District Attorney Banton will summon every employee of the restaurant to appear before him to-day in an attempt to fix the responsibility and to find a motive for placing the poison in the pie served in the restaurant on Monday. Samuel Drexler, head of the firm which operates the restaurant, is helping the District Attorney in every possible way. Drexler went to the Bronx and to New Jersey yesterday to see if he could identify the dead persons among those who ate in the restaurant on Monday. In this connection Mr. Banton declared that it might be difficult to establish legally the fact that those who died did actually dine in the restaurant, and therefore, ho said, he wished that all those who ate there on Monday would communicate with him, as they might be helpful on this point.

A special meeting of the Board of Health was called yesterday afternoon by Acting Health Commissioner Monaghan, at which Drexler and his attorney, Harry H. Oshrim, were present. As a result of this meeting, the license issued to the Shelbourne Restaurant was revoked pending tho investigation by the District Attorney's office, the revocation to take effect immediately. After the meeting, Ole Salthe, chief of the Bureau of Food and Drugs of the Health Department, said that chemists of the department had made an analysis of a sample of the pie crust taken from the restaurant and found that it contained arsenic in considerable quantity. All the ingredients which were used in the making of the pie dough were analyzed and found to be pure.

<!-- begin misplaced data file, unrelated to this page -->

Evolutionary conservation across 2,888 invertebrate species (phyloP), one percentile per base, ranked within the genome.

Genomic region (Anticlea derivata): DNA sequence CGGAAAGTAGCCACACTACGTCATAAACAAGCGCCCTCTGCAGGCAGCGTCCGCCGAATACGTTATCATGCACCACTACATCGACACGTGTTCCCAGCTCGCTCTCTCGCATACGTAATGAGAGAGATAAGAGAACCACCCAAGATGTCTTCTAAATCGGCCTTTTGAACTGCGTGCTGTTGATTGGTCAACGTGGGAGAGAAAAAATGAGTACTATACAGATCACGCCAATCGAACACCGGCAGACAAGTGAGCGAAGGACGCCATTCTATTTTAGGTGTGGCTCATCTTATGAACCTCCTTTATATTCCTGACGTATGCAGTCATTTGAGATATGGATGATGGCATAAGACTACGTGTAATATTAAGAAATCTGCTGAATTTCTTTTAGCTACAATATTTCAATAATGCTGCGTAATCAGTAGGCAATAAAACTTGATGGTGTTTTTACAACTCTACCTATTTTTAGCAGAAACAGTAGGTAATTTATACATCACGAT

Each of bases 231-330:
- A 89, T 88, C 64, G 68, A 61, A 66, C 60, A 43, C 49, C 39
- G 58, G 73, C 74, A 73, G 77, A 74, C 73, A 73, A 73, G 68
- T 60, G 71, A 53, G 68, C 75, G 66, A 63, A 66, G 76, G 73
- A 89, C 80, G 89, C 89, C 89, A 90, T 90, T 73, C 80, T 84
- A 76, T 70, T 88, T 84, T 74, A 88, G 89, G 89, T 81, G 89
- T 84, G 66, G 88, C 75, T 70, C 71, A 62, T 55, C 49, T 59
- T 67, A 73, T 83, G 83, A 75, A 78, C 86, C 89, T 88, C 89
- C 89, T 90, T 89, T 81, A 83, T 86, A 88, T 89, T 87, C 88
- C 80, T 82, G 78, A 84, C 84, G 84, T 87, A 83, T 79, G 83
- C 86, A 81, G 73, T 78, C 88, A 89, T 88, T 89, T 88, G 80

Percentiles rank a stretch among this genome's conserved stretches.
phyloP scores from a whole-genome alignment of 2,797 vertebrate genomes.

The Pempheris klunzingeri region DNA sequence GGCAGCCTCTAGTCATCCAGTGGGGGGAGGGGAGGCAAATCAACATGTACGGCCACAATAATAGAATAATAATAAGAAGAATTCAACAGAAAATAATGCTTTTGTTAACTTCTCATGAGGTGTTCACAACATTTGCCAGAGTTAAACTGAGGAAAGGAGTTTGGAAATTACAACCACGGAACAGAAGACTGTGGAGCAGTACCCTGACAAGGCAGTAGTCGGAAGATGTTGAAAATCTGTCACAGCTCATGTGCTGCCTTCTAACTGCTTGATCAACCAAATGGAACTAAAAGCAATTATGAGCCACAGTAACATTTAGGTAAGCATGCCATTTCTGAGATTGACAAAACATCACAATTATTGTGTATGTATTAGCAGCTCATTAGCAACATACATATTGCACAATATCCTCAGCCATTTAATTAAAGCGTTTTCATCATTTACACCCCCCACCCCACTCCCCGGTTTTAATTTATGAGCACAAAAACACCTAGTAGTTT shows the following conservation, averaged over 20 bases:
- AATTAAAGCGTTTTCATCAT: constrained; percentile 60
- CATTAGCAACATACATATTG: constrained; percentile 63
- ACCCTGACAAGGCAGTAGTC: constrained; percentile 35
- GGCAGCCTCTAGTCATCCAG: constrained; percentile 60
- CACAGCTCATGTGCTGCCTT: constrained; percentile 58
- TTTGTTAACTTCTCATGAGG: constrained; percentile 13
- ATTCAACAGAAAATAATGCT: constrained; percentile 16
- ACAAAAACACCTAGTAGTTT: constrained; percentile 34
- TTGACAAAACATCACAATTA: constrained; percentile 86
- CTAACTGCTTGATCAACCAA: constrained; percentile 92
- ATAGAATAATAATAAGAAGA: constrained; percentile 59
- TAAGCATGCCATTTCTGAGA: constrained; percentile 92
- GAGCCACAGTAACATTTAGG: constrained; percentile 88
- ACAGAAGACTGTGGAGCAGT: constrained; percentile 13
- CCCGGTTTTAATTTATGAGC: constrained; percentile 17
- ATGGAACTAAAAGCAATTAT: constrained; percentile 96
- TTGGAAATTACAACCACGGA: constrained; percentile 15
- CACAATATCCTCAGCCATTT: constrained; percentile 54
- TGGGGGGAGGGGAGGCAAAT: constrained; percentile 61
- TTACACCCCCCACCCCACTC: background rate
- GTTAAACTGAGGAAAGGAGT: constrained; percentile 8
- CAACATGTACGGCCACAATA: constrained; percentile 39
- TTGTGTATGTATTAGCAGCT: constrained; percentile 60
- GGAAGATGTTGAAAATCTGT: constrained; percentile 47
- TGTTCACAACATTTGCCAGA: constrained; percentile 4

"In my opinion," said Mr. Salthe, "the arsenic was maliciously put into the pie dough." He also announced that samples of all the food served in the restaurant were in the possession of the Health Department and that these would be analyzed as soon as possible.

The District Attorney's investigation has failed so far to reveal any one on whom guilt may be fastened. Mr. Banton thought it possible rat poison (which contains arsenic) or some similar substance might have been mixed with the dough by mistake in place of some of the proper ingredients.